James Franco is starring in a Middle Eastern TV crime drama penned by Shades of Blue creator Adi Hasak. Check out a teaser below.
Alongside a cast of actors who hail from the MENA region, the Oscar-nominated 127 Hours star recently wrapped on Karantina, which is being shopped for the first time at Mipcom Cannes this week. Hasak told Deadline he hopes the “gamechanger” crime drama will “do for MENA what Fauda did for Israel and Squid Game did for Korea.”
Based on the German series Tempel, Franco plays an American laying low from the FBI in Beirut who has opened a club called the Miami Rainbow Club, a “taste of Americana,” according to Hasak.
The show’s lead is Yaqoub Al Farhan as Dahab, who is released from jail and promises his paraplegic wife and teenage daughter that he will never return to a world of crime, instead taking a job as an elderly caregiver. But when his daughter’s expensive violin is smashed by a gang who wants to evict his family and have their area gentrified, Dahab’s life is sent spiraling as he attempts to gather enough money to buy a new violin. Joining Al Farhan are Reham Alkassar, Yasmina El Abd, Cynthia Khalifeh, Nicolas Mouawad and Earl Cave.
Joining with Dan March’s Dynamic Television, Hasak said he had first pondered setting the show in Detroit and pitching it to U.S. buyers before he settled on MENA. Asacha Media Group and MBC are also attached.
“The themes are so universal when you think about gentrification and a father living at the bottom of the social ladder,” added Hasak. “So this is a family-first show, a crime show.”
Hasak said he was inspired by the work of Capernaum director Nadine Labaki, the first female Arab director to be nominated for an Oscar, and was in awe of her “Lebanese films in the style of Italian neo-realism that don’t condescend but offer a realistic, heartfelt perspective of the working poor.”
While some MENA movies have gained global acclaim, he is hopeful Karantina will be one of the first TV shows from the region to be a worldwide hit. “You’ve never seen it in television and I know they can do it,” he added.
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James Franco is stepping up his acting comeback and will play one of the lead roles in Danish director Bille August’s post-World War II coming-of-age drama Me, You, adapted from the novel Tu, Mia by Erri De Luca.
Franco will star alongside Tom Hollander (The Night Manager) and Daisy Jacob (Vanity Fair), with principal photography set to take place in Ischia starting in September.
Franco stepped away from acting after a series of allegations of sexual misconduct made by multiple women in early 2018, at the height of the #MeToo movement. Additionally, in 2019, students at Franco’s now-closed film and acting school, Studio 4, sued the actor and his partners accusing them of pushing acting students into performing in increasingly explicit sex scenes on camera. In 2021, Franco and associated entities agreed to pay $2,235,000 to resolve the lawsuit.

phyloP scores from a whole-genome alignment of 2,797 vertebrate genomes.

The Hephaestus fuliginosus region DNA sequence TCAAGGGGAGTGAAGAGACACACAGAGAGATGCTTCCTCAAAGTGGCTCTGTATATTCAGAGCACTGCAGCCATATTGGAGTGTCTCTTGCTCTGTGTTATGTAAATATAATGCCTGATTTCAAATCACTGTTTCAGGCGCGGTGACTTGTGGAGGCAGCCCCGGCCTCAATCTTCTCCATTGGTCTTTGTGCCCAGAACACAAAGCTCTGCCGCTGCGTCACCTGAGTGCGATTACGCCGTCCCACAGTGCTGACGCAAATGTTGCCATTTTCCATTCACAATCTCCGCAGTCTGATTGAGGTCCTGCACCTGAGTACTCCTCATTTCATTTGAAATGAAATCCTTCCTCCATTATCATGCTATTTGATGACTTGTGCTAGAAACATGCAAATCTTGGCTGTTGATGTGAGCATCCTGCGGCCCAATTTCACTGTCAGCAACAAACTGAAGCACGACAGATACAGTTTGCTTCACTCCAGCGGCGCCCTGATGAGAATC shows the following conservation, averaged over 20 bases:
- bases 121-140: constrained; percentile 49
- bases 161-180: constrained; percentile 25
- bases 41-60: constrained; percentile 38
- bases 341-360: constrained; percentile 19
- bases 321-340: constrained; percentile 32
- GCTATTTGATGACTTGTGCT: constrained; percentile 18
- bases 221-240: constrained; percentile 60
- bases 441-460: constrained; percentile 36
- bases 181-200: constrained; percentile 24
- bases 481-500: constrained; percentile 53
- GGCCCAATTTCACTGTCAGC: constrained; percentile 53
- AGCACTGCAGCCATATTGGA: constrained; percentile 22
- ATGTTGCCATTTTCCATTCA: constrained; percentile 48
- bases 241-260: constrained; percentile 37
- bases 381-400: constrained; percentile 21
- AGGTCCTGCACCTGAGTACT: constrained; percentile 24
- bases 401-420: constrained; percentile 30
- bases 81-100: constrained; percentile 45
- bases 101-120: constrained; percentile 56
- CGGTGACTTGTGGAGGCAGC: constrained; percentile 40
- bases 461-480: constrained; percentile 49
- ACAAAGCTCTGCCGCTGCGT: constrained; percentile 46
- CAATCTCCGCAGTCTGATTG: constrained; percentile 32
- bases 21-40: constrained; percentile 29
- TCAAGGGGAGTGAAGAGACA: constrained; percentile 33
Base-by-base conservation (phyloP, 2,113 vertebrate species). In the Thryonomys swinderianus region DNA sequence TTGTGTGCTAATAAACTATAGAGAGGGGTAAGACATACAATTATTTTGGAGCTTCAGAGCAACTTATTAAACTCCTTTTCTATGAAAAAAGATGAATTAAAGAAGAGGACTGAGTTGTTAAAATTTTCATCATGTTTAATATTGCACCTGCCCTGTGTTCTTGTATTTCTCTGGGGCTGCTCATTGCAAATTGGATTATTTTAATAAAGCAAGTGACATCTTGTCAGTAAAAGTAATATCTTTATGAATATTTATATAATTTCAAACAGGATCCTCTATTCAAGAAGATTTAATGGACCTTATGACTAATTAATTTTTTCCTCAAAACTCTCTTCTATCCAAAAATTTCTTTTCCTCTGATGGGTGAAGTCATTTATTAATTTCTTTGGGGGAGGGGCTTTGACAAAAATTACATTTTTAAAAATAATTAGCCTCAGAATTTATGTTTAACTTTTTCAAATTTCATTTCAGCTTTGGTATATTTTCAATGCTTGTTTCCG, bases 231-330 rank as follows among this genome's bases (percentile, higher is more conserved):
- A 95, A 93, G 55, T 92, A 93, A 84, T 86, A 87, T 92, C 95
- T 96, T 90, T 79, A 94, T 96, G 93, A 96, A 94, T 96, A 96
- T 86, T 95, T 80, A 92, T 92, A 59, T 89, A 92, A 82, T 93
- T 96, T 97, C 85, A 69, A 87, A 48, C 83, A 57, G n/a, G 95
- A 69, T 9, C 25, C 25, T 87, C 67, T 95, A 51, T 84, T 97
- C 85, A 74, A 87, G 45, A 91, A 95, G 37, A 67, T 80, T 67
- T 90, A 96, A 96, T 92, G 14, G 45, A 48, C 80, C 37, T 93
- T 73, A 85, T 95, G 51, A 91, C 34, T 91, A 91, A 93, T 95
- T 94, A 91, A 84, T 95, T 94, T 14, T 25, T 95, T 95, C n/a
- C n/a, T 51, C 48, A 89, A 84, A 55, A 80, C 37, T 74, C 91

Set in Ischia in the 1950s, Me, You focuses on 16-year-old Marco, who spends his days “sailing in the tranquil waters of the bay of Naples with hardened fisherman Nicola,” played by Franco, “who beguiles Marco with his wounded tales of the sea and the war following his military service as a U.S. GI,” according to a plot description. “Shy and curious, Marco sets out to experience all that his enchanting new surroundings, so far removed from his native London and gloomy Scottish boarding school, have to offer.”
Marco is on holidays with his parents (Hollander plays his father Edward) and “embarks on a summer that will change him forever when he meets the enigmatic Caia, 20,” played by Jacob, and falls in love with her. “A beautiful complicity is established between the two when Caia reveals her painful past; a childhood stolen by the SS and a father who thew his daughter out of a train in Yugoslavia to save her from the horrors of a concentration camp. The harrowing stories of Nicola and Caia awaken a ferocious resentment for the SS in Marco and, when he encounters a group of rude German tourists on the island, he decides to avenge Caia’s pain. This sets off alarm bells for Caia who avoids him but, fueled by his infatuation and impossible love for her, Marco plans an arson attack on the German’s villa to prove himself worthy of Caia’s affections.”
Directed by August (Pelle the Conqueror, The Best Intentions), with a screenplay written by Greg Latter (Goodbye Bafana), Me, You is produced by Brilliant Pictures’ Sean O’Kelly (Iron Sky) and Marc Bikindou (Black Dahlia, Deception), Cristaldi Pics’ Mark Hammond (The Traitor), together with Jad Ben Ammar and Leo Maidenberg (Deep Fear, Sisters in Arms) who are on board as co-producers.
“I am excited to board this phenomenal project and to be working with the legendary Bille August,” said Franco. “I’m a huge fan of his work, and Me, You is a truly brilliant script.”
London- and Rome-based Brilliant Pictures is handling worldwide sales rights. Franco is represented by Anonymous Content and United Talent Agency in the U.S., as well as Adequat Agency in France. Hollander is represented by Anonymous Content in the U.S. and United Agents in the U.K.
Before this year’s Cannes Film Festival and market, it was unveiled that Franco was set to star in action thriller Mace from The Singing Detective director Jon Amiel.
Sorry I haven’t update site for so long had some HD driver Trouble.
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|Casting News • Directing